Despite all of the pro-coal rhetoric from the Trump Administration, the U.S. Congress appears to understand that the future lies with renewable energy.
Earlier this week a joint committee of the U.S. House and Senate produced an energy and water bill that would retain funding for the U.S. Department of Energy’s Department of Energy Efficiency and Renewable Energy (EERE) at $2.38 billion, or roughly at fiscal year (FY) 2018 levels.
Additionally, the bill would keep funding for the Advanced Research Projects Agency – Energy (ARPA-E) at $366 million.
The U.S. House had attempted to cut funding for both programs, with its budget reducing EERE by 10% and ARPA-E by 8%. But it appears that the more mature voices in the U.S. Senate have largely prevailed.
The bill maintains also the Tribal loan guarantee through September 30, 2020, with a $1 million budget, although it is unclear how much could be borrowed through this program. Overall, the report dedicates $13.5 billion for energy programs, $554 million above fiscal year FY2018 levels.
The conference committee is certainly not crowing about this funding, and a summary of the bills on the committee site did not even mention EERE or ARPA-E.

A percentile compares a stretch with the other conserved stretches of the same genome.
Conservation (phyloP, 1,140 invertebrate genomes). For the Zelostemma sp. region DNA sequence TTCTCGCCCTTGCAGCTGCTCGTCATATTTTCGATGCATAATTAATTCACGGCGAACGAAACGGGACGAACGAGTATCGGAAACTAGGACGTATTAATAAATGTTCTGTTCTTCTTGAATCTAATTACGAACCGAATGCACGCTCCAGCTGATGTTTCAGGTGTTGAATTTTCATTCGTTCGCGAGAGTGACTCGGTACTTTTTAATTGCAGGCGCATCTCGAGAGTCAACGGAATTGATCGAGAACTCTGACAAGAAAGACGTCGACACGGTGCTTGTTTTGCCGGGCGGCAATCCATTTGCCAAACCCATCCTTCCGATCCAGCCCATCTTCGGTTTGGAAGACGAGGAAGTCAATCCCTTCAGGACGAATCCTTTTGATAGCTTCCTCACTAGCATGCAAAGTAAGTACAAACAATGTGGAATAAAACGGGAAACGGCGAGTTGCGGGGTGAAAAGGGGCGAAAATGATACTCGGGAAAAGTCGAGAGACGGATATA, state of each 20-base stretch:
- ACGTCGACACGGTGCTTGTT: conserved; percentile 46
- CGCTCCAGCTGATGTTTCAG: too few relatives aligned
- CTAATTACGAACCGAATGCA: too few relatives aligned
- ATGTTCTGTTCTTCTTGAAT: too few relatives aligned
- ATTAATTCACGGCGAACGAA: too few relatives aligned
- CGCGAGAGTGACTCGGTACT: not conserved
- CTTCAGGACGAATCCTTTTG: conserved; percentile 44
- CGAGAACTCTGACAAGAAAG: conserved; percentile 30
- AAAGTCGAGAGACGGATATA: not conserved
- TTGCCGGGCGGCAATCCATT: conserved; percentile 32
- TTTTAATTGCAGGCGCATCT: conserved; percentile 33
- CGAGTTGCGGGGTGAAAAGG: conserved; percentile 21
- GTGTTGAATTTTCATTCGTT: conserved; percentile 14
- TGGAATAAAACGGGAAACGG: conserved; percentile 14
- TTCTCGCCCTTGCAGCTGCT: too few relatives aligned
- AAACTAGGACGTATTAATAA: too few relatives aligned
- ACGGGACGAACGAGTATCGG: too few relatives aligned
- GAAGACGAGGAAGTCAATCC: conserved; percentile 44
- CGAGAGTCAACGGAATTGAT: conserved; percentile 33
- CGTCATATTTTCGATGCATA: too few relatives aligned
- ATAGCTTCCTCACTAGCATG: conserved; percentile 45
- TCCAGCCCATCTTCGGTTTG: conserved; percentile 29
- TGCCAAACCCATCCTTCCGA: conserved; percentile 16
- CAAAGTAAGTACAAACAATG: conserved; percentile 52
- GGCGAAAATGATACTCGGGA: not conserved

There are other aspects of the report which still show an attachment to conventional energy. The joint House-Senate committee’s report proposes sinking $740 million into advanced fossil technologies, despite the fact that projects like the Kemper coal CSS project have been colossal failures, as well as increasing the nuclear energy R&D budget by $108 million to $1.2 billion.
Citizens for Responsible Energy Solutions (CRES), a non-profit created to engage Republican politicians and the public about energy issues, praised the budget.
“Support for energy innovation to develop needed clean energy technologies ignites economic growth, protects our national security and creates good paying jobs for Americans across the country,” said CRES Managing Director Heather Reams.
This budget will now go to the House and Senate for final approval, before it goes to the desk of President Trump. And while these funding levels go against the president’s stated priorities and his budget requests, so far he is generally losing these battles with Congress.
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